Civil liberty groups in Mississippi are considering legal action against the state if it allows circuit court clerks and business owners to refuse service to same-sex couples based on religious beliefs.
The Mississippi Senate approved a bill with those provision Wednesday night. A bill with minimal differences was passed by the House in February. If a conference committee resolves those differences, the bill will go to Gov. Bryant for his signature.
The American Civil Liberties Union of Mississippi is working with other groups to form a coalition to oppose such a law.
“We’re definitely looking at (a lawsuit),” said Erik Fleming, director of advocacy and policy for ACLU Mississippi. “We’re looking at how many people to add to the coalition. But it’s definitely on the table if we can’t kill the bill first.”
Freshman Sen. Jenifer Branning, R-Philadelphia, discussed the bill on the floor Wednesday night, answering pressing questions from Democratic senators who opposed the bill. Branning said the bill is a response to the U.S. Supreme Court’s decision in Obergefell v. Hodges that upheld same-sex marriage.
Branning told Mississippi Today Thursday morning that she has received mixed reactions since passage of the bill. In her district, she said, her constituents are proud of her efforts “to protect their religious liberties.” Some of the reactions Branning has received, however, were negative enough to force her to delete her Facebook account Thursday morning.
“I’m certainly willing to have an adult conversation with anyone who calls my office number, emails me or even visits me here at the capitol,” Branning said Thursday morning. “The reason I deleted my Facebook page is because a lot of the negative comments, mostly from people outside of Mississippi, were directed at my children. I can’t allow my children to be brought into this.”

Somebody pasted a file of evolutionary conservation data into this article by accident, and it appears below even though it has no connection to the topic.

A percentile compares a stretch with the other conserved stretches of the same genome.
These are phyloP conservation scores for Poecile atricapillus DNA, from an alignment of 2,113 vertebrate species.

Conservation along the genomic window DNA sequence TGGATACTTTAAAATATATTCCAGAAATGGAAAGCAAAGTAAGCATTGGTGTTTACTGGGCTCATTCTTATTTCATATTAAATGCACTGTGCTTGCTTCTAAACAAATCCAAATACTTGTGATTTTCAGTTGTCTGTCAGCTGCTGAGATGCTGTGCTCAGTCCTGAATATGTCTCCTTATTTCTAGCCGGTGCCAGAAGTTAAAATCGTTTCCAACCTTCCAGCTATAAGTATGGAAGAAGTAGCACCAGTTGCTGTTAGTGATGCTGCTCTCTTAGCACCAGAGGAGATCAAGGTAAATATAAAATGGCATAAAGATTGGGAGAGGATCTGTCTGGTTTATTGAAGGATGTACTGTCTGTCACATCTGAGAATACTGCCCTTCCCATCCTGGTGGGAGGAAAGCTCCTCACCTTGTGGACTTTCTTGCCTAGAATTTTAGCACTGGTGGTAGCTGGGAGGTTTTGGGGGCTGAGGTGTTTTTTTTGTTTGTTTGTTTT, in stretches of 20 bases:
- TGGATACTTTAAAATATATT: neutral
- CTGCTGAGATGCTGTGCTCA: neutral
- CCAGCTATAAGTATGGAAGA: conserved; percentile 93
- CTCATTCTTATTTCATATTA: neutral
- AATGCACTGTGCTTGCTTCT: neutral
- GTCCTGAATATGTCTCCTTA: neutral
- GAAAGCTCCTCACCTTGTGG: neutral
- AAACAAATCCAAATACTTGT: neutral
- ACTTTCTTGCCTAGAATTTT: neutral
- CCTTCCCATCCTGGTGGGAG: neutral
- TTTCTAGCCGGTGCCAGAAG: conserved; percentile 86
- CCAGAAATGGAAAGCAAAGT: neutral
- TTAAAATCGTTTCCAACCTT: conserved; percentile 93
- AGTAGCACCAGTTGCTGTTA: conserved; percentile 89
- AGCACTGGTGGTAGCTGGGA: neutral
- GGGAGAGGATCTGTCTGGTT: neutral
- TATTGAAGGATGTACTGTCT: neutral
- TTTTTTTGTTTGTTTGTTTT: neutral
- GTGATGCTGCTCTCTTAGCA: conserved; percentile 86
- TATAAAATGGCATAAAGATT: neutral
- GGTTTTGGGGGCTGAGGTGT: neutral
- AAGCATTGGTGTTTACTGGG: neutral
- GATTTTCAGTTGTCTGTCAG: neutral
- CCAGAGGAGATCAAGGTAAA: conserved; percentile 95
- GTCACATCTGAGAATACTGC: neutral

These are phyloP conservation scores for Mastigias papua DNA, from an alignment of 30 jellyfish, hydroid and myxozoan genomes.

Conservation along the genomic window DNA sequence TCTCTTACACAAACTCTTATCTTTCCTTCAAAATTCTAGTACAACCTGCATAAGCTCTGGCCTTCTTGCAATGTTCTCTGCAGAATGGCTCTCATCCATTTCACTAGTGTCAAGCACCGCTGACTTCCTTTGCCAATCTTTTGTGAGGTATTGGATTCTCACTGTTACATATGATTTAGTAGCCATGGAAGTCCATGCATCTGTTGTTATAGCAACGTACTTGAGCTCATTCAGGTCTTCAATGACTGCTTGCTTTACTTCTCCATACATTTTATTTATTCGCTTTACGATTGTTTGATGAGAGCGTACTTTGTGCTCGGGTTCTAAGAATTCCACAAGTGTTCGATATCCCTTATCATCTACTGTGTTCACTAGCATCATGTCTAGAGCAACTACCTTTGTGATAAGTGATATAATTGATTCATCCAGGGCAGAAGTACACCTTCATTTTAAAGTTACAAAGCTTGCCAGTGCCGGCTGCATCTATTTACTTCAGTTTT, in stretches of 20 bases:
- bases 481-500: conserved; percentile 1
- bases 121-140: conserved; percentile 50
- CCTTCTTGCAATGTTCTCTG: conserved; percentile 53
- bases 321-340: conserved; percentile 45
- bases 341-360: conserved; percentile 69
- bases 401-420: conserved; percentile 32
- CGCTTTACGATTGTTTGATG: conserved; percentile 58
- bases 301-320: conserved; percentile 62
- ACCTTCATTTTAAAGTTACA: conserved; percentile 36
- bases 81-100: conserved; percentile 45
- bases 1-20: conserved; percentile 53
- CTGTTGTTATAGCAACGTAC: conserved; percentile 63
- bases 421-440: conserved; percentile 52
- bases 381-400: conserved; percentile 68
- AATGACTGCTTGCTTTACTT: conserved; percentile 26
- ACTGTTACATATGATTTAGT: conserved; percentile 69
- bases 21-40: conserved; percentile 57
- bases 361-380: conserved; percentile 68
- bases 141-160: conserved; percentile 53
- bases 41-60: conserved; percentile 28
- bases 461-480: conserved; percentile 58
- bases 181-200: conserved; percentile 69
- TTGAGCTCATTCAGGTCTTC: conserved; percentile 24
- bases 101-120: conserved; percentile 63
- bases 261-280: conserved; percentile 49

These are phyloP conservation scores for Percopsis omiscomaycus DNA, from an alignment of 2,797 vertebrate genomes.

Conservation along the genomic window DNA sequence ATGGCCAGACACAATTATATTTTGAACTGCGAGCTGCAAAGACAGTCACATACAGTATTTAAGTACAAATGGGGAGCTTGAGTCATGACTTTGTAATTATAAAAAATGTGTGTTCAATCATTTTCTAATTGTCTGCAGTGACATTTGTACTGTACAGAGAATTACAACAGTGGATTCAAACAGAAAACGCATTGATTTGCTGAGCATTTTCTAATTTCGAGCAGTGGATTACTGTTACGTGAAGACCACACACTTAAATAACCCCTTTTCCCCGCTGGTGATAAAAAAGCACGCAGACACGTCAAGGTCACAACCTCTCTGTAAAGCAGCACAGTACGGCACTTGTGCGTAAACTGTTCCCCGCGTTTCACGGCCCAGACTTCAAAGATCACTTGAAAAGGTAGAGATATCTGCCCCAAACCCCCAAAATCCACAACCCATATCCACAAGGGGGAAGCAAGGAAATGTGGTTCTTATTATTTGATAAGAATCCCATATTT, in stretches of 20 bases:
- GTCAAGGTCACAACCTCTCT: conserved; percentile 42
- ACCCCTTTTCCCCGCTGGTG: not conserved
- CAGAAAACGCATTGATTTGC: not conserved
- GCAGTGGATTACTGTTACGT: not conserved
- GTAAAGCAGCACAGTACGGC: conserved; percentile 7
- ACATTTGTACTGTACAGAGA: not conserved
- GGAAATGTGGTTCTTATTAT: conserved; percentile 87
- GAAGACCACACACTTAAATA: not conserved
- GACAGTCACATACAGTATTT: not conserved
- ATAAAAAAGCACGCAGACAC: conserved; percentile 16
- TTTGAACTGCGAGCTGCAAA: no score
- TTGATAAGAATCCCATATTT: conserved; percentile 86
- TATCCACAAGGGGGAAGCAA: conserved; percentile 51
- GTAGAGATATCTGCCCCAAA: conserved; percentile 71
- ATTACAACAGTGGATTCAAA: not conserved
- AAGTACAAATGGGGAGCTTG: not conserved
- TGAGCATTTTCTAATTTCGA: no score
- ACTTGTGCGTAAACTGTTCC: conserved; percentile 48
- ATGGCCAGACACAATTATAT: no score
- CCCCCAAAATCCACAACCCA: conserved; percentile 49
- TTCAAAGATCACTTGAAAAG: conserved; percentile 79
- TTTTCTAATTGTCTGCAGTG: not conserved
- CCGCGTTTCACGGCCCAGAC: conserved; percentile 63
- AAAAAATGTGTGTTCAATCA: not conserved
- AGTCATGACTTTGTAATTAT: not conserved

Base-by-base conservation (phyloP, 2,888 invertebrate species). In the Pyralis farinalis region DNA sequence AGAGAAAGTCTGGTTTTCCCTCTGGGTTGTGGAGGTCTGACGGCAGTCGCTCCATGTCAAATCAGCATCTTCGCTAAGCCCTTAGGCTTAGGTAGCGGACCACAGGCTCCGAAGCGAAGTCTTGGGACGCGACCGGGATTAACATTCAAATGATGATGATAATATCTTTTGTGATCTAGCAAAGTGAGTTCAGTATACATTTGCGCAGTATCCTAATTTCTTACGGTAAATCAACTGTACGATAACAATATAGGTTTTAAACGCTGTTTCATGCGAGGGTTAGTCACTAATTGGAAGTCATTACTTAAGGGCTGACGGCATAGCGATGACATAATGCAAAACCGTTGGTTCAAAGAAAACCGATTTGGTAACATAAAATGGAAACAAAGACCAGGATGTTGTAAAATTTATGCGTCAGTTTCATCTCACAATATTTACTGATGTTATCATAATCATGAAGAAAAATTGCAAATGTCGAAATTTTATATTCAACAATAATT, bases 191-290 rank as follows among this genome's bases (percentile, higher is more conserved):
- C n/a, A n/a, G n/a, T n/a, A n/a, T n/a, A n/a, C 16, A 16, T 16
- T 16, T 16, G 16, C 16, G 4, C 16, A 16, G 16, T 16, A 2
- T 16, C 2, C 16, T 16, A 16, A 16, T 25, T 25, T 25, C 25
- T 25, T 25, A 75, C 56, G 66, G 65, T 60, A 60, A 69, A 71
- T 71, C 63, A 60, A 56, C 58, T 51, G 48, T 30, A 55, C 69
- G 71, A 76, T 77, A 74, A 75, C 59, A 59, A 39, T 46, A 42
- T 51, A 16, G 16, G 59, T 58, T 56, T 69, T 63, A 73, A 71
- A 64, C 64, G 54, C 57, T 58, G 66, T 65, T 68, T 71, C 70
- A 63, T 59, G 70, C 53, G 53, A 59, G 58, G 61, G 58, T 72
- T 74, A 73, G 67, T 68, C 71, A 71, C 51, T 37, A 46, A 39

The bill has drawn national attention. Legal analysts appeared on network news programs Thursday morning offering their takes on the constitutionality of the law. New York Daily News writer Sean King, who often publishes articles on race-related topics, urged Mississippi business owners to “voice their outrage” about the bill.
TV personality Montel Williams called the bill’s nature “the Ross Barnett school of Christianity.” On Twitter, Williams said the bill could affect black Mississippians as well as the LGBT population.
Human Rights Campaign, an LGBT advocacy group, and the Civil and Human Rights Coalition, released statements criticizing the bill.
“We urge Gov. Bryant to do the right thing — reject discrimination and veto this harmful measure when it reaches his desk,” said HRC president Chad Griffin.
The Mississippi bill is similar to two legislative items passed in other states earlier this month. Last week, Georgia lawmakers passed a bill almost identical to Mississippi’s. On Monday, Georgia Gov. Nathan Deal vetoed the bill.
North Carolina faces a federal lawsuit after passing a law earlier this month that blocks businesses from complying with other laws that include anti-discrimination protections for LGBT people and requires transgender people to use bathrooms that match their biological sex. North Carolina Gov. Pat McCrory is under fire from national companies such as Google and Apple.
On Thursday, Nissan, which employs approximately 6,400 people at its Canton facility, provided a statement to Mississippi Today condemning the bill.
“Nissan is committed to providing our employees with an inclusive workplace environment that supports diversity,” the statement said. “It is Nissan’s policy to prohibit discrimination of any type, and we oppose any legislation that would allow discrimination against lesbian, gay, bisexual and transgender individuals.”
During the debate Wednesday night, Sen. John Horhn, D-Jackson, and two other African-American senators likened the bill to laws that oppressed black Mississippians. “Can you see how someone from my background, as an African American, might think this bill is discriminatory?” Horhn said. “I’ve experienced discrimination, being an African American. Do you at least understand why this is offensive to me?”
But during debate Wednesday night and again in an interview Thursday morning, Branning adamantly supported the legislation, saying the bill simply defends businesses and religious organizations from discrimination by the government.
“People are under the misconception that this is a discriminatory bill,” Branning said Thursday morning. “Really, it doesn’t discriminate against anyone. It protects people in this state who feel they could be discriminated against themselves by the government.”